12 Garden Insects You Can Eat

Real Animal Protein, Prebiotic Fiber, Antioxidants, B12, and more right at your fingertips.

Bill Broadbent
The Green Leaf
Published in
6 min readMay 28, 2020


Those Japanese Beetles make me so mad!
Hornworms are destroying my tomatoes!

Revenge can be sweet.

Roasted Katydids are one of my favorites; they taste kind of like pistachio nuts. I can eat crickets all day, but I have to say, earthworms have not hit my palate yet. They’re kind of gross. Survival food.

Hornworms are edible and taste good
© Photo by Daniel Schwen | Wikipedia

While it’s true that most people here in the United States recoil at the thought of eating a bug, billions of people worldwide eat them every day.

Our southern neighbor, Mexico, enjoys over 200 different insects. There are over 20,000 insect farms in Thailand, and one of Cambodia’s top exports is edible insects. The Mopane Worm is a staple food in Zimbabwe, the Witchety Grub in Australia, Queen Ant larvae are a delicacy in Columbia. It’s evident that here in the United States and Canada, we’re the ones missing out.

Edible Japanese Beetles
© Photo by Bruce Marlin | Wikipedia

The only reason we don’t eat insects is that we have an unwarranted cultural fear. Our distaste for insects goes so deep that, until recently, feeding fish insects was illegal if the fish sold as food. Insects are the natural food for fish, and we have been eating both for centuries.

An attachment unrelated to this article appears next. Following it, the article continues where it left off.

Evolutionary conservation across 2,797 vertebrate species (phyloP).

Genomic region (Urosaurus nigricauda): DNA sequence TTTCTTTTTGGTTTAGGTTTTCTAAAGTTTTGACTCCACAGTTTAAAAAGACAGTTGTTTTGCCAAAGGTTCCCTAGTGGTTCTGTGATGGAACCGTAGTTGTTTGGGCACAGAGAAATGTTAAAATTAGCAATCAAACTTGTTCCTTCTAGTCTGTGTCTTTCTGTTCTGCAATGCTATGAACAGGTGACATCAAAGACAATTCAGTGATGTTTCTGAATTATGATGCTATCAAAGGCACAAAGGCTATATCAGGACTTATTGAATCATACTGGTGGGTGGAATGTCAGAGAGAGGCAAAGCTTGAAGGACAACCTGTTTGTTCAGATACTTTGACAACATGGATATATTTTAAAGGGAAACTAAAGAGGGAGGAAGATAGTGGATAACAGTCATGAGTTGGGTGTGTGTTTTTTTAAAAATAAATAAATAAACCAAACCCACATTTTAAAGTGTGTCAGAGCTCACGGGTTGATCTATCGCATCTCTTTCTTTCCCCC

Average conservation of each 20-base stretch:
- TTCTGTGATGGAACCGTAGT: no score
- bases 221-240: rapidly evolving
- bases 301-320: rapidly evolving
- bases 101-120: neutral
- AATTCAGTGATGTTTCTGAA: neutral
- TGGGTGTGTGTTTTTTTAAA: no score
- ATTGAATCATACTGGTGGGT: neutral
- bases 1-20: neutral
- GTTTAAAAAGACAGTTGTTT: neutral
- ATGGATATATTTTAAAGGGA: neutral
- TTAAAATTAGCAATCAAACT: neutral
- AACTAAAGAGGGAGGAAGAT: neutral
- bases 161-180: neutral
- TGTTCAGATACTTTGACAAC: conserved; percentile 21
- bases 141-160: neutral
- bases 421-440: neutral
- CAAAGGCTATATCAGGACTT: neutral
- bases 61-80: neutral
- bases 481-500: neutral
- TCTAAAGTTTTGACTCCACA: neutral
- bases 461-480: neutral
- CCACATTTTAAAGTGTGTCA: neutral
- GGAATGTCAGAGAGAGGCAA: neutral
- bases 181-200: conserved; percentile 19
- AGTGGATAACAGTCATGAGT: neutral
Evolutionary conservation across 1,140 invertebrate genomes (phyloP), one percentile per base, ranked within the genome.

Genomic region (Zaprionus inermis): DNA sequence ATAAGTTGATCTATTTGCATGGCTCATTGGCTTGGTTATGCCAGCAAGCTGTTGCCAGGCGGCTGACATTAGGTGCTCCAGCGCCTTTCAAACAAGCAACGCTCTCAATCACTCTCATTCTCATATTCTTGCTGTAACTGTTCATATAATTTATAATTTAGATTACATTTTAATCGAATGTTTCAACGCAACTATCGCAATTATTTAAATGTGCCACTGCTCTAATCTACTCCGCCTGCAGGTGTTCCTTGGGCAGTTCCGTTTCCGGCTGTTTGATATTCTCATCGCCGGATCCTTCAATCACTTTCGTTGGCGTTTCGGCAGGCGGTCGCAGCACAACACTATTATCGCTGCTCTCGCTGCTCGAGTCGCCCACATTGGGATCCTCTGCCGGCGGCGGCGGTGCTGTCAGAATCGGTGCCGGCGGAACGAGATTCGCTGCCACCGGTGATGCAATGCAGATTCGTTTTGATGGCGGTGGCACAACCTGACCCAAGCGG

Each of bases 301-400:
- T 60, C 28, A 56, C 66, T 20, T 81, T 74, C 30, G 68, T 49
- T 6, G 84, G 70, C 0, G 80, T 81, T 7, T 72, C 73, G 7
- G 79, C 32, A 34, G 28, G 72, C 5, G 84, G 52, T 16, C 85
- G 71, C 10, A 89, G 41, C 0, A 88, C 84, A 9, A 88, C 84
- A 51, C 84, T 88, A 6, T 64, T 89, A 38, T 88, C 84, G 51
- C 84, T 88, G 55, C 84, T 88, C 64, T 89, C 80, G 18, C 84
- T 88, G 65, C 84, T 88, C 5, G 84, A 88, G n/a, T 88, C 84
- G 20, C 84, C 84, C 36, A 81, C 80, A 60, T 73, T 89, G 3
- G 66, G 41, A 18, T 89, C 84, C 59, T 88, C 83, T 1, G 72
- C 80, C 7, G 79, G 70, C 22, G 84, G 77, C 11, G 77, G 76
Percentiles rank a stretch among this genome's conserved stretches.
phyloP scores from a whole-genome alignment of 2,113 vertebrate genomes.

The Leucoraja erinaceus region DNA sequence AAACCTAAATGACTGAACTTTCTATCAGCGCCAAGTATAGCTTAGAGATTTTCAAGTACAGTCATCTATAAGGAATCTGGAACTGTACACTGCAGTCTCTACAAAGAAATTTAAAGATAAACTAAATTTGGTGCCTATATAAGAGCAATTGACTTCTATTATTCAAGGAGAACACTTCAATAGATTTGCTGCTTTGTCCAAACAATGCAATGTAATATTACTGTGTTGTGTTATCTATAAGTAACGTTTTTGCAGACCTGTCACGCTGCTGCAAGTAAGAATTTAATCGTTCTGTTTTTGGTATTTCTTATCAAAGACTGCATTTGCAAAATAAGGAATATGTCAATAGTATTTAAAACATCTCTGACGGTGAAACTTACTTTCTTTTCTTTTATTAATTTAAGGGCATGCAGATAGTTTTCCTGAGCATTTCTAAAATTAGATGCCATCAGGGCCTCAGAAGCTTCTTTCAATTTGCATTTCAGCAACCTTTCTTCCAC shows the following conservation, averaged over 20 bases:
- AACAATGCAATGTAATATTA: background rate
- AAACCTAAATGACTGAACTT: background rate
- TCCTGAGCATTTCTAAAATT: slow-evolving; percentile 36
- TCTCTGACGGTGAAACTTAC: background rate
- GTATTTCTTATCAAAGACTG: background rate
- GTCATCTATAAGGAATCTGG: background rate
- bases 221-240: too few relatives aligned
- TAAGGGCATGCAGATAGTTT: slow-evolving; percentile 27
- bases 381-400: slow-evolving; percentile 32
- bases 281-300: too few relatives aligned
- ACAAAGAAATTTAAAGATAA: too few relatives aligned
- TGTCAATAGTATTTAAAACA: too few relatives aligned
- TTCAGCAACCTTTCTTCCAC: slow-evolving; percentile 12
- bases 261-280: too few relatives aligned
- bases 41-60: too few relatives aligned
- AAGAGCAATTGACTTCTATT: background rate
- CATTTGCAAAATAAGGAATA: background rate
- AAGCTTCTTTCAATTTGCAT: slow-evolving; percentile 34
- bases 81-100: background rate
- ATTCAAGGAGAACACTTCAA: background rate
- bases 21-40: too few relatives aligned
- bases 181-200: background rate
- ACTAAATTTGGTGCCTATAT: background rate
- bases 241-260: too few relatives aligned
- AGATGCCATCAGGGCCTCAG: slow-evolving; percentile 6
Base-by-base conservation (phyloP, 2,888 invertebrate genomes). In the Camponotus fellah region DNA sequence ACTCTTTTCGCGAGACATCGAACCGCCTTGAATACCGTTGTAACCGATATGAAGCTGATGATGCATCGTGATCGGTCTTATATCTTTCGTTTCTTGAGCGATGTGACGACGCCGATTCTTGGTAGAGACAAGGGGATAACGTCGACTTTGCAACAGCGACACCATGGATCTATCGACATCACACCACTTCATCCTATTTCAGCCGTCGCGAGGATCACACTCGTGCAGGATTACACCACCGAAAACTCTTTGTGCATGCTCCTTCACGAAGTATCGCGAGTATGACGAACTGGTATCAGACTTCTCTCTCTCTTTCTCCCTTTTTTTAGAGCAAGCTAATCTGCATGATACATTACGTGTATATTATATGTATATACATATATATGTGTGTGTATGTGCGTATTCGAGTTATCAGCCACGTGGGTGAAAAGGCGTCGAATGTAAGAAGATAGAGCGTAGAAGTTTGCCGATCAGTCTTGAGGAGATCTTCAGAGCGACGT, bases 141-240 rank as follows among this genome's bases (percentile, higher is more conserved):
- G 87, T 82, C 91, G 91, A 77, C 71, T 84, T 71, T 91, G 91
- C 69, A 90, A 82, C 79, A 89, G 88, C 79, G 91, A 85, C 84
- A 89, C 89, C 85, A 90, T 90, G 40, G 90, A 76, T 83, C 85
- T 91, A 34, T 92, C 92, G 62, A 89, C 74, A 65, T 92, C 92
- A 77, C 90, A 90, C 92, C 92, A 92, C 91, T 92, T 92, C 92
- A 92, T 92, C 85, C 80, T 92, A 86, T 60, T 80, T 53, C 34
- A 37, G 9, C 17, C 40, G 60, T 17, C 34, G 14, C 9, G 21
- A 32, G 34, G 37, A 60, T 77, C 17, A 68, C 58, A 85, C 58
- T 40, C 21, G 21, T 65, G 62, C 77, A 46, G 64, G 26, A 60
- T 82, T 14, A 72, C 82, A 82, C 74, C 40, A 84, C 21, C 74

Insects are a healthy food source.

Edible insects are a real animal protein that includes all nine essential amino acids; they’re a prebiotic fiber (nutrition for probiotics), very high in antioxidants, a perfect Omega 3:6 balance, high in B12, Calcium, Zinc, Iron, and more. Insects are also a very bio-available food source.

Edible Grasshoppers
Photo: © bajita111122 | Adobe Stock

Keep in mind, the toughest bug to eat is the first one. After that, it gets easier, and pretty soon, you’ll see them as food.

So, back to the garden. We all know that gardens attract insects. Hopefully, after reading this…



Bill Broadbent
The Green Leaf

Bill is President of Entosense and has been actively involved in the emerging edible insect industry since 2014. Visit: Entosense.com & EdibleInsects.com